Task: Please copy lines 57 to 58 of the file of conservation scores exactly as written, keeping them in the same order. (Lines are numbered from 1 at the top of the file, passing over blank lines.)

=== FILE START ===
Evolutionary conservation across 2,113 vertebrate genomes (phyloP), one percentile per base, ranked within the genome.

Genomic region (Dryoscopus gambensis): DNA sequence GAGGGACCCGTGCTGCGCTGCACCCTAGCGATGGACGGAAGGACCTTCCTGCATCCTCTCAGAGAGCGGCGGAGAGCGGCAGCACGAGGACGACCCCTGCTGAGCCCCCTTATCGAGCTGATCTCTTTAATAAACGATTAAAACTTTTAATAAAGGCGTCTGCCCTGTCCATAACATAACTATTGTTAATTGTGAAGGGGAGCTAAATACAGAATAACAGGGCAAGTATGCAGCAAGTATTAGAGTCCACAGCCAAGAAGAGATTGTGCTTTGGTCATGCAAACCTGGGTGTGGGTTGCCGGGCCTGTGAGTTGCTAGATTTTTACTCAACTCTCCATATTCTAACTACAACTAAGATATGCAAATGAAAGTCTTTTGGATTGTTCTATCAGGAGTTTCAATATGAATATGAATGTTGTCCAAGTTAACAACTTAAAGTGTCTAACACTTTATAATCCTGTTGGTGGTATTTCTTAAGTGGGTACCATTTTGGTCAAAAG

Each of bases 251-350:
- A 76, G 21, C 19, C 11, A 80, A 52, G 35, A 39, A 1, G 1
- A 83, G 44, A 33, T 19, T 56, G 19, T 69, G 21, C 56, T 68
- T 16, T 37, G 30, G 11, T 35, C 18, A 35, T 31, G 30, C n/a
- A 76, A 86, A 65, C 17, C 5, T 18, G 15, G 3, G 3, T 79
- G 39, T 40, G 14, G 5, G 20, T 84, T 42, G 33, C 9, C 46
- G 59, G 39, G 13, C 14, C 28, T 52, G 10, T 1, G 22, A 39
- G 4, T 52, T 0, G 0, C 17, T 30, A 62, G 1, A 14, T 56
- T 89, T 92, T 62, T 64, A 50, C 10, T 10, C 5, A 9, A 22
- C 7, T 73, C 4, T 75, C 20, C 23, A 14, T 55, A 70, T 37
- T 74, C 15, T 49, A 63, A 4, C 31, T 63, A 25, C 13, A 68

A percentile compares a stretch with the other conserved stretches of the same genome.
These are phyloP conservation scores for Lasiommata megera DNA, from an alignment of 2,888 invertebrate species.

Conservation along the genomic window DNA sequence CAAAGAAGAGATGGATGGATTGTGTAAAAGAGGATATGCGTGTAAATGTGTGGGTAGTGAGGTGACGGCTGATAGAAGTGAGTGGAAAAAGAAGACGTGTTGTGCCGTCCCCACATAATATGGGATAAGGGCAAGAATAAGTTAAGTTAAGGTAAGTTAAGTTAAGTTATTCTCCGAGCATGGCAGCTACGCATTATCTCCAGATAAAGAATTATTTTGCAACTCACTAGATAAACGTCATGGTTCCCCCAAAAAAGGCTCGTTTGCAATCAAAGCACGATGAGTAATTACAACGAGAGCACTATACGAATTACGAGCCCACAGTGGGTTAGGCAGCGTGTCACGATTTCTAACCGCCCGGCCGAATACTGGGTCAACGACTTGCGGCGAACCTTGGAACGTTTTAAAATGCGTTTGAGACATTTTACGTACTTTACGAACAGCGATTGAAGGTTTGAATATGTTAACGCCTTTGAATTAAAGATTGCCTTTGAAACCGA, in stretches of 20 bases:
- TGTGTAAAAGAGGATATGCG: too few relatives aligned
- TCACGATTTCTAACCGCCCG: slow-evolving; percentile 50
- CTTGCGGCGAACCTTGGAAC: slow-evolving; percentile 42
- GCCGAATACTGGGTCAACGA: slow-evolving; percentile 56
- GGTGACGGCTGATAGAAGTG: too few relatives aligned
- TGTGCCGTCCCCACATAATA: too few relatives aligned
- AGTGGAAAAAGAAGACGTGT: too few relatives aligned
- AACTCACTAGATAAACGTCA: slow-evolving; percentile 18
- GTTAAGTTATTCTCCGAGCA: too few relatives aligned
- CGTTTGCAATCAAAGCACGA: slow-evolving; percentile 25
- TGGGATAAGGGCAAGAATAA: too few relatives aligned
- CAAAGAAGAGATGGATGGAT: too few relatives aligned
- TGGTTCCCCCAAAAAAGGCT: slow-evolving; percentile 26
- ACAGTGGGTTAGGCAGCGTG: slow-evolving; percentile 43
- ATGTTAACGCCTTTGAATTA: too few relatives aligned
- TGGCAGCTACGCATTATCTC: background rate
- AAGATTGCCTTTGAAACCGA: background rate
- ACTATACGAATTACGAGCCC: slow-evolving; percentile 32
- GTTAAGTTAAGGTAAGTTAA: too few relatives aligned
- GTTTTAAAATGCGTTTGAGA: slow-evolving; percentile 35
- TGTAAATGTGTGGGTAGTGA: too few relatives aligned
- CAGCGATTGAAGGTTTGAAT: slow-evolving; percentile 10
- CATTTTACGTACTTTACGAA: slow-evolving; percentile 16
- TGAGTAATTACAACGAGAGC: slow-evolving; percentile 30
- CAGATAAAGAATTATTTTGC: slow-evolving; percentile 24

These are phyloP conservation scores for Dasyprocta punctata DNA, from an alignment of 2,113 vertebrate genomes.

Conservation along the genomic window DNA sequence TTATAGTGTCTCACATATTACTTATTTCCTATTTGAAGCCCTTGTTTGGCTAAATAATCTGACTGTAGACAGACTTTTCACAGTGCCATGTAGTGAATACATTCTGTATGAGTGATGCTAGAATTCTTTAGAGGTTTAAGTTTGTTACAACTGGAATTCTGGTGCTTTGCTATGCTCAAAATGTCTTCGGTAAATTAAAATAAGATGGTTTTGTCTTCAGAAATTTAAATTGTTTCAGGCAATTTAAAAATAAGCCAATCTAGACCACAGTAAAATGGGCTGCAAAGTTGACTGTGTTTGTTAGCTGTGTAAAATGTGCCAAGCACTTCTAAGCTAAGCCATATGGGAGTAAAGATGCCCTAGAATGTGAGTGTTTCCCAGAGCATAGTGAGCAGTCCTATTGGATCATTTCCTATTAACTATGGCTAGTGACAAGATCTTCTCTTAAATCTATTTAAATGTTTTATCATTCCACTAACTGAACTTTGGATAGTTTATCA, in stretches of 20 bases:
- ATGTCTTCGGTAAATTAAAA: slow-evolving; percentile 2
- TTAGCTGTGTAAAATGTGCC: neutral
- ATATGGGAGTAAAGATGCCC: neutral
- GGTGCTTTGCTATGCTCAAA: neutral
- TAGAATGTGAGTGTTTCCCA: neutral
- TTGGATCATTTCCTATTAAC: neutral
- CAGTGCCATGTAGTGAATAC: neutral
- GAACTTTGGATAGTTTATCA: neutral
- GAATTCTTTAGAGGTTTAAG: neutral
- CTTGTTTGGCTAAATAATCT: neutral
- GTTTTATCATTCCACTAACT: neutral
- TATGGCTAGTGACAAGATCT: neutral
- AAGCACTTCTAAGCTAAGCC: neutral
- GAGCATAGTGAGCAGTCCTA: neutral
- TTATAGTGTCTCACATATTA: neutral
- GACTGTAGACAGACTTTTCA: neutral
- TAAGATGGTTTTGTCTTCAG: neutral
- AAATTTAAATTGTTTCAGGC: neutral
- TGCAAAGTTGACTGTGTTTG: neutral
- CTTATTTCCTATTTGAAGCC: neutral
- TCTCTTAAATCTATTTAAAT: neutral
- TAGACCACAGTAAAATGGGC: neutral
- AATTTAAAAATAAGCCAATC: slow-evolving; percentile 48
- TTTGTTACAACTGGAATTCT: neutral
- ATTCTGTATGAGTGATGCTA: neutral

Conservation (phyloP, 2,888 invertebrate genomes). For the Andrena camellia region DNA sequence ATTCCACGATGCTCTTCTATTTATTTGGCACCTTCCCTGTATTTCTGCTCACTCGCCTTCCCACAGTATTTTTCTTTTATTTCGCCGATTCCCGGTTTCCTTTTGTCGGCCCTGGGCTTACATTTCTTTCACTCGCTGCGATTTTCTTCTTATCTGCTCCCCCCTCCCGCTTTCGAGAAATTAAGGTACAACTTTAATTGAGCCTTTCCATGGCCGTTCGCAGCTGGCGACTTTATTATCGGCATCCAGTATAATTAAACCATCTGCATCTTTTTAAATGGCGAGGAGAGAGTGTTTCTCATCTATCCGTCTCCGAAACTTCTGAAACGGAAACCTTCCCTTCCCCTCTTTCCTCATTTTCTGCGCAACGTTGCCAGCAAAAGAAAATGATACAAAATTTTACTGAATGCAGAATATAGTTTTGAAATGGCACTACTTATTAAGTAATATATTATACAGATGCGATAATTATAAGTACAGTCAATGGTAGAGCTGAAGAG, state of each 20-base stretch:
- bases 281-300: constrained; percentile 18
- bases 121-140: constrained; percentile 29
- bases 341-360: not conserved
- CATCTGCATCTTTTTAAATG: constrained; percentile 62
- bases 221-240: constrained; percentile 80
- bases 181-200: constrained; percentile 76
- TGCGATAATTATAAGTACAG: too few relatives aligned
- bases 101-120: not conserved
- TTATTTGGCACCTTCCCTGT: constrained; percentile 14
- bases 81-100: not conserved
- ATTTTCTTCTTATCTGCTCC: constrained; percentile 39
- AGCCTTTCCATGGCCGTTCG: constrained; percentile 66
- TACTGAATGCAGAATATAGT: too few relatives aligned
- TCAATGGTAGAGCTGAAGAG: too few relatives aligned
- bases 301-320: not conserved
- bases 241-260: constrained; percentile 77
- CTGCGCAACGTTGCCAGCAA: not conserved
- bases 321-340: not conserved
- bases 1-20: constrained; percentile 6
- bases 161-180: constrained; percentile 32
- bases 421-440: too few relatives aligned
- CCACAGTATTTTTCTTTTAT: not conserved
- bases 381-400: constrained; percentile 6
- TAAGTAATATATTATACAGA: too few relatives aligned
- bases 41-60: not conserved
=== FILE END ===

- GAGCATAGTGAGCAGTCCTA: neutral
- TTATAGTGTCTCACATATTA: neutral